Bookshelf Porn

I might regret including the word ‘porn’ in the title of this post but there is really a most lovely site featuring drool-worthy and heart-stopping bibliophile porn. Here’s a peep show:

And there’s more where that came from at Bookshelf Porn.

In other G-rated news:

  • For the first time, I’m itching to read some of the Booker prize long-listed titles especially Room by Emma Donohue and In a Strange Room by Damon Galgut (how odd they both have ‘room’ in the title). I usually stay well clear of listed titles and winners and wait a few years before I read them. I have read The Slap by Christos Tsiolkas though and am glad that an Australian writer is listed.
  • I always love watching The First Tuesday Bookclub and leave it as a special treat when the show is repeated on Sunday evenings. This month’s show was particularly fantastic. One of the selected books, Anna Karenina, got such glowing and enthusiastic reviews from all five book clubbers that I’m inspired to read it after I finish my current books. It’s been lounging by my bedside after an attempt to read it during summer but the many, many Russian names put me off. I encourage you all to view the Book Club videos on their website if you haven’t seen them.
  • One of the book clubbers, author Richard Flanaghan, raised a very interesting point that the current writers in today’s industry write in a prize culture which I think rings very true. Winning an acclaimed prize not only raises the author’s profile significantly but it also boosts the writer’s and publisher’s coffers and reputation. Do we have too many literary prizes? Or not enough? Is it really a bad thing?
  • And Richard Flanaghan has uttered one of the best quotes I’ve heard in a long time, spoken in the context of discussing Anna Karenina:

Infatuation ends at the point when you know somebody.

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12 comments

  1. Nice post Mae. I look forward to your review of AK. I finally read it only 2 or 3 years ago and loved it. I still haven’t got past all the Russian names in War and Peace though!

    And, I love The First Tuesday Bookclub too. I only wish it were longer than 30 mins.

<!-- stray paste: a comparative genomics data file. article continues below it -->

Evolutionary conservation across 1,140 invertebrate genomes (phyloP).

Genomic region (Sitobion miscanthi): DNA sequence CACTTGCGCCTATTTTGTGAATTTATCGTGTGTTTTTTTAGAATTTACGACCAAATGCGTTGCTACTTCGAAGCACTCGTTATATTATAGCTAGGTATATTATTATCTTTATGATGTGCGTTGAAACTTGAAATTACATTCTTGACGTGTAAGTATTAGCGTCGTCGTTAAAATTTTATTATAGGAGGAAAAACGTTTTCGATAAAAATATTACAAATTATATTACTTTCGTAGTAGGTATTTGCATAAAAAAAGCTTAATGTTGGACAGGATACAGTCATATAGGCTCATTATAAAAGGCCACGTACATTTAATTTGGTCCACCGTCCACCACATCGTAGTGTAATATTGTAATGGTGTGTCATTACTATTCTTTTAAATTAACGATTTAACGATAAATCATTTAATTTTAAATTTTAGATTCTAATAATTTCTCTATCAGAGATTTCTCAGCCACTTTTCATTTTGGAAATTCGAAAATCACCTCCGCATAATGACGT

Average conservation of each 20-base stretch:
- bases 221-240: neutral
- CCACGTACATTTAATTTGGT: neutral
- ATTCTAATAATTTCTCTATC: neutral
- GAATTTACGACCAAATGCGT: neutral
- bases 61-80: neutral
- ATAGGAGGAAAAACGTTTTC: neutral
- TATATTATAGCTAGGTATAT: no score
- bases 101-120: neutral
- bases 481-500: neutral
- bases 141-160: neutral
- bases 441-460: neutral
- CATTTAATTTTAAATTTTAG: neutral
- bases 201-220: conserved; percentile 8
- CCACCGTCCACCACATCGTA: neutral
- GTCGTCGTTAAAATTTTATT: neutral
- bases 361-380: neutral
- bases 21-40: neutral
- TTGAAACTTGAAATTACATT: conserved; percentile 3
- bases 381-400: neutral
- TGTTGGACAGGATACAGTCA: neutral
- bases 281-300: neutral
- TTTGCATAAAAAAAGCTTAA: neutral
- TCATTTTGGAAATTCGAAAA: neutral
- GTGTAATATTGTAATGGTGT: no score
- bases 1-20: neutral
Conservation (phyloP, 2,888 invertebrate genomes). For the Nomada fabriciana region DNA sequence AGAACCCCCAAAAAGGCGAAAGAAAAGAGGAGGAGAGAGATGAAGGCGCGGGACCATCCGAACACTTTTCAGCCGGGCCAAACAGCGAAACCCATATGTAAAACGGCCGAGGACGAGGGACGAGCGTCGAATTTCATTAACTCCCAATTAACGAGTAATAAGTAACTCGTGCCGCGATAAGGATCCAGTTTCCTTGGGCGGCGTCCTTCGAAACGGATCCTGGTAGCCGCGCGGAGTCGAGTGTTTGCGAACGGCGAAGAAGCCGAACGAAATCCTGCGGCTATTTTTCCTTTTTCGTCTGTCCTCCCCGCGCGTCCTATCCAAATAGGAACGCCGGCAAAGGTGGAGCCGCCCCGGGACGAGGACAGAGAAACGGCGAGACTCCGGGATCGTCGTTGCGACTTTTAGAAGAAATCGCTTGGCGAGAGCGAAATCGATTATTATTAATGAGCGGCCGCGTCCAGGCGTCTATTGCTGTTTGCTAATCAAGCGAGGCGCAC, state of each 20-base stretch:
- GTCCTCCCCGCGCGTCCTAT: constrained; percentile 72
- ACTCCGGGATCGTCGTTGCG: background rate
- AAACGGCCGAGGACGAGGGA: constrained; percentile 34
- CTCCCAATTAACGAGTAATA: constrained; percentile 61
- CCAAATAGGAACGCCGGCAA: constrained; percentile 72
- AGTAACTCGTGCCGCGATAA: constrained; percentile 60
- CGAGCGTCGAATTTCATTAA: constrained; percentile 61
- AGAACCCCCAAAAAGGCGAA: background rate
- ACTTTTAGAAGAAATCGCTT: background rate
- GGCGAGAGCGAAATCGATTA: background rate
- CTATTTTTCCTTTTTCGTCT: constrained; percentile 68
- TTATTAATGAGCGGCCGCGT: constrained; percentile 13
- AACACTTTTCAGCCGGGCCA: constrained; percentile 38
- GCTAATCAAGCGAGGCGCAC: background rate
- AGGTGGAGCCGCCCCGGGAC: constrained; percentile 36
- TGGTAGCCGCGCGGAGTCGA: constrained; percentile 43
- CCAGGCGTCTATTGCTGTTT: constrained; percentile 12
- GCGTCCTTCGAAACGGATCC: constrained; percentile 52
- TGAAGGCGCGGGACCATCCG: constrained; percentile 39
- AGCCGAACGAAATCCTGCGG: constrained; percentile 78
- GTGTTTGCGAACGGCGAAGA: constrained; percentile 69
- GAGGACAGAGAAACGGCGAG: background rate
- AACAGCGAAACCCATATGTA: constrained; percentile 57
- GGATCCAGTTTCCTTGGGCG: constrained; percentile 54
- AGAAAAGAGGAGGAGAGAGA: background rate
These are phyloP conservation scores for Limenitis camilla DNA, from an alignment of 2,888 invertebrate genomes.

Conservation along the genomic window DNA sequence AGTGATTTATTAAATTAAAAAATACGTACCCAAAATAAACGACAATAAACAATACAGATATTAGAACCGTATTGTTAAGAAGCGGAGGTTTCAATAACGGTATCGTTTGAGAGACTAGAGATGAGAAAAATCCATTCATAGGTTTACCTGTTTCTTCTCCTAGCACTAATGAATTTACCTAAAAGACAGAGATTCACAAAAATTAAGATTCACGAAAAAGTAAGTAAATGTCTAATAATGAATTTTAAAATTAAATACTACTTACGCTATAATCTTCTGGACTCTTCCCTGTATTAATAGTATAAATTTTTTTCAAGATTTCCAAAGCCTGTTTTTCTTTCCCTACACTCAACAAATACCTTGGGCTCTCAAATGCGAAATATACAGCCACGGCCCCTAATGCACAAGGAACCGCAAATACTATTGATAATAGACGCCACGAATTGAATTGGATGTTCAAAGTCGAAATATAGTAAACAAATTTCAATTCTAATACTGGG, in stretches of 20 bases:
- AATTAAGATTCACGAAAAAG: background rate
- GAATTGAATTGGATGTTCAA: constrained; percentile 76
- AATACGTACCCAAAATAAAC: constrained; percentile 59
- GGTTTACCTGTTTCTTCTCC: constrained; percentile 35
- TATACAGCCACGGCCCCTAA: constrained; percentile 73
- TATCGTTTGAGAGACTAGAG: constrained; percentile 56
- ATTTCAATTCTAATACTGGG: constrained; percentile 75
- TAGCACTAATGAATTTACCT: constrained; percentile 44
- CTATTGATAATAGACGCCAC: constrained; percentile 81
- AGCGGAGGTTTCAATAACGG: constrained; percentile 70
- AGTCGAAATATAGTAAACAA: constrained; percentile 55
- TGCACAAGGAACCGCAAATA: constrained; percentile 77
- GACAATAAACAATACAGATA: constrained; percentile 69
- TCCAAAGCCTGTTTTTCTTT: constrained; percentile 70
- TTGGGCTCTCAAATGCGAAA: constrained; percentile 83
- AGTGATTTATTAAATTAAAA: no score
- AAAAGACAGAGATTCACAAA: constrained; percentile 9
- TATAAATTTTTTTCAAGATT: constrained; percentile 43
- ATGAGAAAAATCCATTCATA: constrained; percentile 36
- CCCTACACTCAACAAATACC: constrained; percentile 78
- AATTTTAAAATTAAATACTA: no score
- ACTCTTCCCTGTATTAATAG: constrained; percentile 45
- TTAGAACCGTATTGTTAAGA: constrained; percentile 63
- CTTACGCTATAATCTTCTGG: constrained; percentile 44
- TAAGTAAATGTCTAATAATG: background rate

1. That is a wonderful quote and one that inspires me to read AK as well. I tried before, but I think it was the translation that put me off. It simply read like it was written in another language thereby lacking good flow in English.

      Let me just say those are some mighty fine shelves you have there, too. 🙂 Love seeing how others organize their books. I tend to think there’s nothing more comforting than being surrounded by them.

      1. Oh, which translation did you have? I have the Penguin translation and the translators are quite critically well received.

        Aren’t those shelves just divine? I wish I had those shelves myself!

    2. I think I’d need pen and paper to keep track of the characters in War and Peace but I’m not planning to tackle that any time soon. I still haven’t gotten past the names in Crime and Punishment which I read last year!

      I wish the Tuesday bookclub was longer too. An hour would be good. Their visual summary of the books are sometimes very cringeworthy though!

  2. That picture is making me drool.

    On the topic of literary prizes, I think it’s there’s a decline in respect for literary fiction in modern society. And so literary authors and their publishers seem to only really have this avenue for achieving a profile within the general public and improving sales of their books. I quite disagree with awards in general because they are so subjective, but often it’s the only way a literary book could even hope to achieve anything like those big sales figures of more popular fiction.

    I can see how this would easily turn into an argument about the merit of literary fiction vs. popular fiction and of course there’s room for both, but I just think at the moment there is little focus on literary fiction (and many of its authors refuse to play the promotional game) and so we tend to rely on the prizes to point us in the direction of the good stuff.

    Feel free to disagree.

    1. I don’t think there’s a decline in respect for lit fiction but I think they are struggling to get sales moving. With prizes, it points the general public/wider audience to the stuff dreams are made of and away from Twilight (no offence) so you are right that it provides people with a starting point. And I agree that prizes are so subjective anyway but it seems to be one of the few ways to market good writing (again, subjective) and to support writers. I don’t hold it against those writers who refused to do the promotional thing. After all, I’m sure many simply just want to write and would much rather prefer to be locked away in their rooms or a bar than to spuik and entertain! It’s become quite blurry now what a writer should do to promote their books.

  3. I am still only halfway through Anna Karenina, I should get on with it!

    I love the picture of the bookshelves, I always enjoy pictures like that.

    I am strangely drawn to some of the Booker titles as well, especially Room.

    1. How are you find AK? In terms of length, I don’t think that will be a problem for me but the names – oh, the names!

      I love pictures of shelves too. I’m usually on Flikr sometimes and search images of people bookshelves. I love it.

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